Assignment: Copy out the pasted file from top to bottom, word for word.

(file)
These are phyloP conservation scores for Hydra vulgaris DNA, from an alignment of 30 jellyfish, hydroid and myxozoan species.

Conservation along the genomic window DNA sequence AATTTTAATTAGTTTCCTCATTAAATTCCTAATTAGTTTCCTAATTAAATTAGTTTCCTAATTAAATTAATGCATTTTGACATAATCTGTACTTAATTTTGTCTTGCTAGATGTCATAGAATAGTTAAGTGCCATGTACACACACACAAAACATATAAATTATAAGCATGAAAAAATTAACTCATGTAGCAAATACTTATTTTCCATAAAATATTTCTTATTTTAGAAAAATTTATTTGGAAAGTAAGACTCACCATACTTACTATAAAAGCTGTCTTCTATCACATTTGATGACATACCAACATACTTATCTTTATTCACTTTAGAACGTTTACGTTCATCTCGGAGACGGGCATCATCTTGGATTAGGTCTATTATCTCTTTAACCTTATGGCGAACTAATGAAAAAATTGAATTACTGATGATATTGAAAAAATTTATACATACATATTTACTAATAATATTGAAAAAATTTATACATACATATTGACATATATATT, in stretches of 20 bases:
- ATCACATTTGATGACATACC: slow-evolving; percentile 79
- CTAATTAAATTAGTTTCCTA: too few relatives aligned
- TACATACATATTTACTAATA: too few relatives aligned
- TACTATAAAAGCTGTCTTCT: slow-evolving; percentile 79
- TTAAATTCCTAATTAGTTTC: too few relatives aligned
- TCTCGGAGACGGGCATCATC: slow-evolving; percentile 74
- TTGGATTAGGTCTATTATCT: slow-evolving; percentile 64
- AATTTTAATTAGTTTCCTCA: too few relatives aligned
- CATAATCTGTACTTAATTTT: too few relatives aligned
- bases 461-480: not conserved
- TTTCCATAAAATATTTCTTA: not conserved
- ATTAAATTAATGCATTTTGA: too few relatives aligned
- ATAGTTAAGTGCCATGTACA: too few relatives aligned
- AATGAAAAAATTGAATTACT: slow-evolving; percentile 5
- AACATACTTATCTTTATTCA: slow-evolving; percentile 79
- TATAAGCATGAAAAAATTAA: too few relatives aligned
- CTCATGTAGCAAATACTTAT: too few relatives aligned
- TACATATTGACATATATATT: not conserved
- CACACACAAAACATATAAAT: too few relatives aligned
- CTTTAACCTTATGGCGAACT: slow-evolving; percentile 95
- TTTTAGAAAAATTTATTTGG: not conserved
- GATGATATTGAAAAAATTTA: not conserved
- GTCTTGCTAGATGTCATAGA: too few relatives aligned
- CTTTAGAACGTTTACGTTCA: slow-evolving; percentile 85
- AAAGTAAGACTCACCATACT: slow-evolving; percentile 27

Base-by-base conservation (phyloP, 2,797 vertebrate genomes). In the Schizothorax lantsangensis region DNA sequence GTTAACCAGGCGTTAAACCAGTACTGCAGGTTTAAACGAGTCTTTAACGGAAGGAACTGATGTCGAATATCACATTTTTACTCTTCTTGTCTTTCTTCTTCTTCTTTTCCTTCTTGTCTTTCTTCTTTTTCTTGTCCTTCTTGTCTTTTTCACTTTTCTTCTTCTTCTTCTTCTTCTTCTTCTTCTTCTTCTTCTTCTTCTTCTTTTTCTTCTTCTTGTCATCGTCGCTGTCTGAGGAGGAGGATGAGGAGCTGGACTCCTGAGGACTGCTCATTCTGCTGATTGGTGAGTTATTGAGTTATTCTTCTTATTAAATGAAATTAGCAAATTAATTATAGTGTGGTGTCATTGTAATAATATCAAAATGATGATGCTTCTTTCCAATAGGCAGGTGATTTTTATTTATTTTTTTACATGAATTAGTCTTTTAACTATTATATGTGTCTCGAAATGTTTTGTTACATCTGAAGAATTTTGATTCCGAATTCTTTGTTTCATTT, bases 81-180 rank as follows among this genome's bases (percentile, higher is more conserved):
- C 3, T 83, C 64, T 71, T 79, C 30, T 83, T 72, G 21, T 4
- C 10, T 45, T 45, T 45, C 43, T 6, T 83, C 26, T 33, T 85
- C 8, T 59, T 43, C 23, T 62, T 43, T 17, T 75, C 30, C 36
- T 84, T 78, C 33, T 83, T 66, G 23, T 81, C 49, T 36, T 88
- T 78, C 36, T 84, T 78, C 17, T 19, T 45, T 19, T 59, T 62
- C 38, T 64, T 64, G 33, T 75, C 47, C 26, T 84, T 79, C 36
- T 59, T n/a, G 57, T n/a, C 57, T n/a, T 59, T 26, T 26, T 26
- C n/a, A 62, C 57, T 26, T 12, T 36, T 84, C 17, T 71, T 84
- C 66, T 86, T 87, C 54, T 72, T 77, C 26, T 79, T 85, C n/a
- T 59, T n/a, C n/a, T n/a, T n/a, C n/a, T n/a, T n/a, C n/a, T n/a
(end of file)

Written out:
These are phyloP conservation scores for Hydra vulgaris DNA, from an alignment of 30 jellyfish, hydroid and myxozoan species.

Conservation along the genomic window DNA sequence AATTTTAATTAGTTTCCTCATTAAATTCCTAATTAGTTTCCTAATTAAATTAGTTTCCTAATTAAATTAATGCATTTTGACATAATCTGTACTTAATTTTGTCTTGCTAGATGTCATAGAATAGTTAAGTGCCATGTACACACACACAAAACATATAAATTATAAGCATGAAAAAATTAACTCATGTAGCAAATACTTATTTTCCATAAAATATTTCTTATTTTAGAAAAATTTATTTGGAAAGTAAGACTCACCATACTTACTATAAAAGCTGTCTTCTATCACATTTGATGACATACCAACATACTTATCTTTATTCACTTTAGAACGTTTACGTTCATCTCGGAGACGGGCATCATCTTGGATTAGGTCTATTATCTCTTTAACCTTATGGCGAACTAATGAAAAAATTGAATTACTGATGATATTGAAAAAATTTATACATACATATTTACTAATAATATTGAAAAAATTTATACATACATATTGACATATATATT, in stretches of 20 bases:
- ATCACATTTGATGACATACC: slow-evolving; percentile 79
- CTAATTAAATTAGTTTCCTA: too few relatives aligned
- TACATACATATTTACTAATA: too few relatives aligned
- TACTATAAAAGCTGTCTTCT: slow-evolving; percentile 79
- TTAAATTCCTAATTAGTTTC: too few relatives aligned
- TCTCGGAGACGGGCATCATC: slow-evolving; percentile 74
- TTGGATTAGGTCTATTATCT: slow-evolving; percentile 64
- AATTTTAATTAGTTTCCTCA: too few relatives aligned
- CATAATCTGTACTTAATTTT: too few relatives aligned
- bases 461-480: not conserved
- TTTCCATAAAATATTTCTTA: not conserved
- ATTAAATTAATGCATTTTGA: too few relatives aligned
- ATAGTTAAGTGCCATGTACA: too few relatives aligned
- AATGAAAAAATTGAATTACT: slow-evolving; percentile 5
- AACATACTTATCTTTATTCA: slow-evolving; percentile 79
- TATAAGCATGAAAAAATTAA: too few relatives aligned
- CTCATGTAGCAAATACTTAT: too few relatives aligned
- TACATATTGACATATATATT: not conserved
- CACACACAAAACATATAAAT: too few relatives aligned
- CTTTAACCTTATGGCGAACT: slow-evolving; percentile 95
- TTTTAGAAAAATTTATTTGG: not conserved
- GATGATATTGAAAAAATTTA: not conserved
- GTCTTGCTAGATGTCATAGA: too few relatives aligned
- CTTTAGAACGTTTACGTTCA: slow-evolving; percentile 85
- AAAGTAAGACTCACCATACT: slow-evolving; percentile 27

Base-by-base conservation (phyloP, 2,797 vertebrate genomes). In the Schizothorax lantsangensis region DNA sequence GTTAACCAGGCGTTAAACCAGTACTGCAGGTTTAAACGAGTCTTTAACGGAAGGAACTGATGTCGAATATCACATTTTTACTCTTCTTGTCTTTCTTCTTCTTCTTTTCCTTCTTGTCTTTCTTCTTTTTCTTGTCCTTCTTGTCTTTTTCACTTTTCTTCTTCTTCTTCTTCTTCTTCTTCTTCTTCTTCTTCTTCTTCTTCTTTTTCTTCTTCTTGTCATCGTCGCTGTCTGAGGAGGAGGATGAGGAGCTGGACTCCTGAGGACTGCTCATTCTGCTGATTGGTGAGTTATTGAGTTATTCTTCTTATTAAATGAAATTAGCAAATTAATTATAGTGTGGTGTCATTGTAATAATATCAAAATGATGATGCTTCTTTCCAATAGGCAGGTGATTTTTATTTATTTTTTTACATGAATTAGTCTTTTAACTATTATATGTGTCTCGAAATGTTTTGTTACATCTGAAGAATTTTGATTCCGAATTCTTTGTTTCATTT, bases 81-180 rank as follows among this genome's bases (percentile, higher is more conserved):
- C 3, T 83, C 64, T 71, T 79, C 30, T 83, T 72, G 21, T 4
- C 10, T 45, T 45, T 45, C 43, T 6, T 83, C 26, T 33, T 85
- C 8, T 59, T 43, C 23, T 62, T 43, T 17, T 75, C 30, C 36
- T 84, T 78, C 33, T 83, T 66, G 23, T 81, C 49, T 36, T 88
- T 78, C 36, T 84, T 78, C 17, T 19, T 45, T 19, T 59, T 62
- C 38, T 64, T 64, G 33, T 75, C 47, C 26, T 84, T 79, C 36
- T 59, T n/a, G 57, T n/a, C 57, T n/a, T 59, T 26, T 26, T 26
- C n/a, A 62, C 57, T 26, T 12, T 36, T 84, C 17, T 71, T 84
- C 66, T 86, T 87, C 54, T 72, T 77, C 26, T 79, T 85, C n/a
- T 59, T n/a, C n/a, T n/a, T n/a, C n/a, T n/a, T n/a, C n/a, T n/a